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10 footballing bad boys

By Channel 4 News

Updated on 21 August 2007

As West Ham re-unites the 'bad boy' trio of Bellamy, Dyer and Bowyer here are ten other footballers who genuinely deserve the tag.

1. Robin Friday

The former Reading and Cardiff striker became a legend among supporters for his antics - both on and off the pitch.

Perhaps the highlight of his 'bad boy' career was to be sent off for kicking future BBC pundit Mark Lawrenson in the face.

Not content with subjecting Lawrenson to an assualt, Friday marched into the dressing room and defecated in the Irishman's kit bag.

Friday once perfomed a similar toiletry feat - but this time into the opposition's team bath.

When he signed for Cardiff in 1976 he was arrested in the Welsh capital on the same day for trying to dodge a train fare.

Friday, voted into Reading's greatest XI by fans, died in 1990 from a heart attack.

2. Stig Tofting

The Danish midfielder was jailed in 2003 after head-butting the owner of Café Ketchup in Copenhagen.

The ex-Bolton player had a disturbed childhood, he returned home at the age of 13 to find both his parents dead. His mother had been shot by his father, before turning the gun on himself.

Tofting served four months for the headbutting incident, and was later fired from Danish club AGF after a massive bust up at the team's Christmas party.

Last season he helped another Danish club, Randers, win promotion to the top flight.

3. Mickey Thomas

The former Welsh international was jailed in 1993 for his part in a counterfeit currency scam.

The Wrexham legend, now a radio presenter in Manchester, always makes light of his 18-month stint behind bars with the gag: "Roy Keane's on 50 grand a week. So was I until the police found my printing machine."

The midfielder also made the headlines when he was attacked and stabbed in the bum.

His last notable footballing act was to score the equaliser for Wrexham when they sensationally knocked Arsenal out of the FA Cup in 1992.

4. Lee Hughes

The former West Brom striker was jailed in 2004 for causing the death by dangerous driving of Douglas Graham, and of leaving the scene of an accident.

The judge branded Hughes "callous" as he sentenced him to six years in prison.

The 31-year-old was released from prison this week, and is set to re-start his football career with Oldham Athletic.

5. Eric Cantona

A cult hero at Old Trafford having helped Manchester United to the Premiership title in 1993 - the club's first in 26 years - Cantona received a hostile reception at most other grounds.

Most notably one January night in 1995 at Selhurst Park. Sent off in the game he then launched an extraordinary kung-fu style attack on Crystal Palace fan Matthew Simmons.

Sentenced to two weeks in jail for the act - eventually downgraded to community service - Cantona famously told an incredulous press corp: "When the seagulls follow the trawler, it's because they think sardines will be thrown in to the sea."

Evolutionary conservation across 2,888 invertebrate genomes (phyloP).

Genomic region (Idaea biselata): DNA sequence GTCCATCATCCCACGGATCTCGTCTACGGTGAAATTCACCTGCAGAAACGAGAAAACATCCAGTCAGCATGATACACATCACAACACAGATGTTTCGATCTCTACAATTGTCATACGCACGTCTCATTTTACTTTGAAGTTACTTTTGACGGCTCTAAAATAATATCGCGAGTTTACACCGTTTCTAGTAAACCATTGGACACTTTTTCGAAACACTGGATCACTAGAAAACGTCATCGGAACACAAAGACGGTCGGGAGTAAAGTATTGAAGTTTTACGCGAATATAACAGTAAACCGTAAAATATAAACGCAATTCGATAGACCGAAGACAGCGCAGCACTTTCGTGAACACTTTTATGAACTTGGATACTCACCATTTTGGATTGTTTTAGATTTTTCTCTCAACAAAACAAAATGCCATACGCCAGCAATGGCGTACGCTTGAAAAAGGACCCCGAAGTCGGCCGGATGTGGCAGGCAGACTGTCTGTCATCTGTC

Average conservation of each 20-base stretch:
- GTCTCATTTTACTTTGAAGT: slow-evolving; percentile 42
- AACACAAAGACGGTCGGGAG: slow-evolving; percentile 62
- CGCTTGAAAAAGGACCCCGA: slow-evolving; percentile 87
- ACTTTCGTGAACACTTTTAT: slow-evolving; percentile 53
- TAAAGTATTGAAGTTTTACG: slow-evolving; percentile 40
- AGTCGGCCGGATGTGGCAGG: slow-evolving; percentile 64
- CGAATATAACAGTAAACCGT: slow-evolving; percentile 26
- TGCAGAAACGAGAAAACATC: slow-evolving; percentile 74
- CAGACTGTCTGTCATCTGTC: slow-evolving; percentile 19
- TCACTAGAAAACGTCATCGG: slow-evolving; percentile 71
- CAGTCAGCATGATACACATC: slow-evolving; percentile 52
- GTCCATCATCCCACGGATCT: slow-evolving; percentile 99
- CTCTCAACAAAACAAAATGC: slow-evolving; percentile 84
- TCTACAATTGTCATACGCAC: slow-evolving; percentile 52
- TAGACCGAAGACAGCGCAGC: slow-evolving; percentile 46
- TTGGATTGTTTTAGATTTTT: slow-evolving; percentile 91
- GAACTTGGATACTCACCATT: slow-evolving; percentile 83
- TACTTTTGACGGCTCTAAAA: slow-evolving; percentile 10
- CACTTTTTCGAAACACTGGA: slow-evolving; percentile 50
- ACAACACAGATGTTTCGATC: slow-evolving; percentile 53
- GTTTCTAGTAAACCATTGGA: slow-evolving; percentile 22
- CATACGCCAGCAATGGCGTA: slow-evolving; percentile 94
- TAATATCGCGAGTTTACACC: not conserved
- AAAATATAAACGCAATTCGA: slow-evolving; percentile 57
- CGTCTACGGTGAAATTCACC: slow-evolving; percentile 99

6. Paulo Di Canio

Sent off playing for Sheffield Wednesday against Arsenal in 1998, Di Canio pushed referee Paul Alcock following a sending off.

The way Alcock went down in instalments led many - not just Owls fans - to take the Italian's side in the incident. The authorities and his club disagreed and Di Canio was soon out of Hillsborough in a cut-price deal.

Back in Italy, Di Canio courted controversy again by seemingly making a stiff-armed, fascist salute during a Lazio-Juventus game. He was suspended for one game and fined 10,000 euros.

7. Tony Adams

The title of the former Arsenal captain's autobiography said it all: 'Addicted'.

Adams was at the centre of the drinking culture at Highbury in the late 1980s and early 1990s.

His antics ranged from the trivial - letting off fire-extinguishers with team-mate Ray Parlour - to the serious - playing a match hungover or falling downstairs and requiring 29 stitches.

In 1990 he crashed his car into a wall while four times over the alchohol limt. He was sentenced to three months in jail.

He went public with his addiction in 1996, his acclaimed autobiography followed two years later. He's still on the wagon.

8. Stan Collymore

The ex-Forest front man was described as a "monster" by Ulrika Jonsson in her autobigraphy, when she detailed an incident of domestic abuse in 1998.

The former weather girl was also forced to take out an injunction to stop Collymore from releasing a sex tape of the pair, filmed on holiday in Jamaica.

But perhaps Collymore's most infamous piece of bad PR were revelations in 2004 that he visited "dogging" sites to have sex with strangers.

After an £8.5m move to Liverpool, Collymore slowly trickled down the football ladder - the last English rung being Bradford in 2000/01.

9. Patrick Kluivert

The Dutch striker was convicted of manslaughter in 1996 following a fatal car accident in Holland.

Much to the disgust of sections of the Dutch media, Kluivert was only sentnced to 240 hours of community service. The former AC Milan man turned down a move to Sheffield Wednesday this summer, and is understood to be weighing up a move to Turkey.

10. Mark Ward

The former Everton, Manchester City and West Ham midfielder was jailed in 2005 for posession of cocaine with intent to supply.

The 44-year-old had fallen on hard times and agreed to rent a flat in Liverpool in his name - before handing the keys over to drug dealers.

When police raided the home they found £700,000 of cocaine. Ward, who helped West Ham to their highest ever league finish, is serving eight years.

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